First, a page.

CHAHARMAHAL District, Iran; May 2, 2008 – When Iranian photographer Javid Tafazoli was walking through a weaving village in the mountains of Chaharmahal va Bakhtiyari province, far to the west of Isfahan, he saw an arresting sight.
It was a cascade of recently dyed red wool hanging from a tree. In a world grown used to garish colors, the mellow brick-red shades looked like a startlingly natural part of the landscape. He snapped the picture and entitled it simply “Red.”
The same picture could be taken in many villages in Iran today, where weavers are increasingly returning to using natural dyes. They hope that going back to traditional materials will raise the quality of rugs and the value people put on them.
But if there is a new desire to derive red from age-old sources such as the root of the Madder plant, which gives hues ranging from pink to rose to scarlet, another ancient group of reds seems certain not to return. They are the once famous insect reds.
For centuries, dyers dried and powdered insects to produce colors ranging from pink-lilac through bright crimson to deep-brown-purple. In many areas where the dyes could not be produced locally, they were prized imports.
The first insect dye to be traded in large commercial quantities was Indian lac, derived from the Caccus lacca bug. The insect, which feeds on ficus trees in India, was also a source for lacquer and shellac used on furniture.
The fame of Indian lac grew so great that it was exported over huge distances. In their authoritative book ‘Oriental Carpets,’ Murray L. Eiland and Murray Eiland III say the dyes have been detected in Safavid and Ottoman court carpets as well as on 19th century Turkmen rugs. That is despite the fact that madder was the standard and abundant source for red from Turkey to Central Asia.
Later, lac gave way to still higher quality reds obtained from the Indian’s bug’s distant cousin, the South American cochineal. The cochineal reds -- traded in the Aztec and Mayan empires and still used in Mexico and Peru (below) -- were discovered by Spanish conquistadors in 1519.
The Europeans considered cochineal to be the perfect red dye because it is stable, easily absorbed by fabrics, and extremely resistant to fading.
The brilliant red comes from the carminic acid in the body of the female cochineal larva, which also makes the bug unpalatable to predators. The Spanish bred the bugs for size and color and created huge ranches of cactus – the bugs’ favorite home. To produce a kilogram of the dye required some 155,000 dried insects and, by 1770, at the peak of the trade, Mexico was exporting some half a million kilos a year.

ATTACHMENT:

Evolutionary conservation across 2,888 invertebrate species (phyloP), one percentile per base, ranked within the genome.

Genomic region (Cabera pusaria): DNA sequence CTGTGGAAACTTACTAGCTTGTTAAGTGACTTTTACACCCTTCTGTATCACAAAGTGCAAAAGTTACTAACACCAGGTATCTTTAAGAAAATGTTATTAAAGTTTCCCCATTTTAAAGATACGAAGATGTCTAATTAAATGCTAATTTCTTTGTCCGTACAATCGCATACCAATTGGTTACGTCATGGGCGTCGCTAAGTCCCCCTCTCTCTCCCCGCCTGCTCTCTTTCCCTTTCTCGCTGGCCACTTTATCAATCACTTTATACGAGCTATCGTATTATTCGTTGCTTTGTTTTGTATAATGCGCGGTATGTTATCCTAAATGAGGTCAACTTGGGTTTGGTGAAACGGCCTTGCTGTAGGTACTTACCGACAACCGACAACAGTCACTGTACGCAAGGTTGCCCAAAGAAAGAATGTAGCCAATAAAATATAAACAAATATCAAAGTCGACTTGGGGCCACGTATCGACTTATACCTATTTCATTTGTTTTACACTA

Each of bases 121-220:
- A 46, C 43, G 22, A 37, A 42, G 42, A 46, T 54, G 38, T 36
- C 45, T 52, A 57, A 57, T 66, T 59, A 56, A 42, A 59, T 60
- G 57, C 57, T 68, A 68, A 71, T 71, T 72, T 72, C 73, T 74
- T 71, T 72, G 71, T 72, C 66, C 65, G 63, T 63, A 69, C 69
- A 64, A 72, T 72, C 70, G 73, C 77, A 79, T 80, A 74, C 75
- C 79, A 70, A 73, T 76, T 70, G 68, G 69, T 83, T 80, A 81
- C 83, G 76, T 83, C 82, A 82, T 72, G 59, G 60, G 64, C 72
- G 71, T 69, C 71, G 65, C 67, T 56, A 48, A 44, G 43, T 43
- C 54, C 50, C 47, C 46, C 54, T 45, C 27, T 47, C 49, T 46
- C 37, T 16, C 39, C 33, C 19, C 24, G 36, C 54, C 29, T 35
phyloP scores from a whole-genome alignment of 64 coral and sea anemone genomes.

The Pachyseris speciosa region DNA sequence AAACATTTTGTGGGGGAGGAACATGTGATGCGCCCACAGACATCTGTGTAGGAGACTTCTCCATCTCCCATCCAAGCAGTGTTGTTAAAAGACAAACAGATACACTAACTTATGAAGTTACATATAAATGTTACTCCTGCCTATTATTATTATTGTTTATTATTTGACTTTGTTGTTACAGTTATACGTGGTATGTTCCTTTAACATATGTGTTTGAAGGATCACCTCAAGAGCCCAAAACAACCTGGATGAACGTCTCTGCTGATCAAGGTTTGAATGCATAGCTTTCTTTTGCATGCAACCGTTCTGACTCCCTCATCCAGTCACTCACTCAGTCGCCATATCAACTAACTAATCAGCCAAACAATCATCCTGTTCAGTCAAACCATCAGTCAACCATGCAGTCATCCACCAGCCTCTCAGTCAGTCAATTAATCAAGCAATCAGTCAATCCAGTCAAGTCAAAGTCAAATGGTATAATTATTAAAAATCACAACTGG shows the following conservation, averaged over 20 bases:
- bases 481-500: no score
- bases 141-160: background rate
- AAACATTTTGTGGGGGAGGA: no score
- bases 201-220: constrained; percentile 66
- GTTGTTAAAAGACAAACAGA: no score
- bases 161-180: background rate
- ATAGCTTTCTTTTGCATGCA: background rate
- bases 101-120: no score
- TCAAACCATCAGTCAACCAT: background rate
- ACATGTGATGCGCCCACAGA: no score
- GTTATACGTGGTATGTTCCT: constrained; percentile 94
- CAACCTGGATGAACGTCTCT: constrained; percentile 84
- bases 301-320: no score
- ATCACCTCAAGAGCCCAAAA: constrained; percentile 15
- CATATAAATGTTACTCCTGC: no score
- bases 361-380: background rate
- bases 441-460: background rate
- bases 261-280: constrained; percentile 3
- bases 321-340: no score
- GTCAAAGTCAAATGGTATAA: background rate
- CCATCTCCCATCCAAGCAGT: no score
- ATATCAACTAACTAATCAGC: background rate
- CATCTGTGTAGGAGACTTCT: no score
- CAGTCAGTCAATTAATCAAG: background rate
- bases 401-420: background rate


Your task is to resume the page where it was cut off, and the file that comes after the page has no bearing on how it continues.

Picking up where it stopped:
The global business in cochineal dyes is documented in the 2005 book ‘A Perfect Red: Empire, Espionage, and the Quest for the Color of Desire’ by Amy Butler Greenfield.
Eventually, the Spanish expanded cultivation of the bugs to the Canary Islands and North Africa. But the lucrative business finally came to an end with the invention of chemical dyes in northern Europe in the mid 19th century. Within decades, cochineal red, along with madder, virtually disappeared from use under a tide of synthetic replacements.
Now, in a world saturated with artificial colors, natural dyes are slowly making a comeback. But, in a strange twist for the carpet industry, the once so abundant and highly sought cochineal dyes remain forgotten. The reason is economics.
After they were swept from the textile industry by synthetic dyes, cochineal reds – also known as carmine – found a new and more profitable place in the cosmetics and food coloring industries. Today carmine is a high-priced specialty dye that puts the red in red pistachio nuts, maraschino cherries and Italian aperitifs. Its advantage over man-made red dyes is that it is not toxic or carcinogenic.
That means that making a rug with cochineal dyes today would cost a fortune. The giant cactus farms in Mexico may still exist and the dyes may still be exported, but carpets with insect reds belong to the past.
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A Perfect Red: Empire, Espionage, and the Quest for the Color of Desire, by Amy Butler Greenfield.
Book: The Red Dyes: Cochineal, Madder And Murex Purple: A World Tour of Textile Dying by Gosta Sandberg
Javid Tafazoli: Photographs